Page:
Anne describes the traditional technique for holding the mirrors in place with two vertical and two horizontal threads forming a cross across the face of the mirror. This cross forms the base for the top stitching which comprises buttonhole, herringbone, or chain stitch forming a circle round the edge of the mirror. It’s important to get the tension of the holding stitches just right as if they are too loose the mirror falls out and if they are too tight it’s difficult to work the circle of edge stitches.
That’s the traditional technique, however at one of the women’s cooperatives we went to we were shown a different method. The embroiderer made a ring of thread round her finger, worked buttonhole stitch all the way round it to make a ring and then slip stitched it over a mirror on the base fabric which was held in place with stitches through holes in the mirror (see above). Embroiderers, particularly those working for a living, will always use faster ways to produce the desired result if they can, because time is money. Whatever the method and the materials used it is a beautiful technique that is unique to India.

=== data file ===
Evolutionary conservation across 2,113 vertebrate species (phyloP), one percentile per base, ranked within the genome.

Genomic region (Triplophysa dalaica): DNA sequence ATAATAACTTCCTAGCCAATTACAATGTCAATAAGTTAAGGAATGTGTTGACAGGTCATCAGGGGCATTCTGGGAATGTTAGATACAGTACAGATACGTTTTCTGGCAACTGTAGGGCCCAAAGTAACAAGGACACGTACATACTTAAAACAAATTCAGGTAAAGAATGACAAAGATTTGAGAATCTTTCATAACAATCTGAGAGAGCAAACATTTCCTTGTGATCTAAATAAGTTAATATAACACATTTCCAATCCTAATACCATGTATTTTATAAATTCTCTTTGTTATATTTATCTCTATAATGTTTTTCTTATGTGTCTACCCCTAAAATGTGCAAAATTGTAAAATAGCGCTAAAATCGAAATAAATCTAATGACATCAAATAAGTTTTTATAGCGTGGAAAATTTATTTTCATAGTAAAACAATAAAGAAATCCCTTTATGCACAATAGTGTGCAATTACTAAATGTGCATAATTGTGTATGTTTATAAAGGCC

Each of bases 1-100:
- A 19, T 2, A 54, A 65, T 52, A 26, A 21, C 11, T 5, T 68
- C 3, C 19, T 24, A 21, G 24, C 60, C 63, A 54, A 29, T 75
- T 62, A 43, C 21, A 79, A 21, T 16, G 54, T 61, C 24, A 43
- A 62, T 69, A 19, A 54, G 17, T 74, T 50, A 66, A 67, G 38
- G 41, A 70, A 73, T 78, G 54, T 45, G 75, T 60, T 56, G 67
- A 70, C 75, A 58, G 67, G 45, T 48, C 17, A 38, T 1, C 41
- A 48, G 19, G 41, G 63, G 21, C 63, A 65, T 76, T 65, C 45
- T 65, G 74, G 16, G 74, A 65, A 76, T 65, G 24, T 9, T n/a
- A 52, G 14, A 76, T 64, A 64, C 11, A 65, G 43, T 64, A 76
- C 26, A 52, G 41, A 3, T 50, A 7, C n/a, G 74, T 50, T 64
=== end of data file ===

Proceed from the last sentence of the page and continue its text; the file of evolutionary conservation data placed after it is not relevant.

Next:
Wednesday 1 April 2020

Indian chain stitch embroidery

Chain stitch can be made using a needle, a hook or mechanically using the Cornely machine. Anne Morrell in her book on Indian embroidery suggests that chain stitch was probably introduced to west Gujarat from Baluchistan although there is also a theory that it was imported from China. Although chain stitch is seldom used in contemporary Chinese embroidery it has been found in textiles in ancient tombs. If you are embroidering chain stitch by hand it is quicker to do it using a hook rather than a needle and it results in a more regular line on the reverse of the work. The hook is similar to the ari (the shoemaker’s awl) used to embroider leather for footwear (see my blog of 25 March), although, because it is held differently, the handles of the two types of hook are different.
Embroidery with a hook is generally easier if the fabric is fixed taught in a frame. For needle work the fabric may be held in the hand or in a frame. Anne Morrell notes that when embroidering chain stitch using a needle, the worker generally stitches away from herself and this makes it easier to produce small even stitches. The two pieces shown here are variations on the same pattern produced as a sheet of square pieces approximately 10 cm in size, which are cut up to allow the purchaser to buy as many as they want.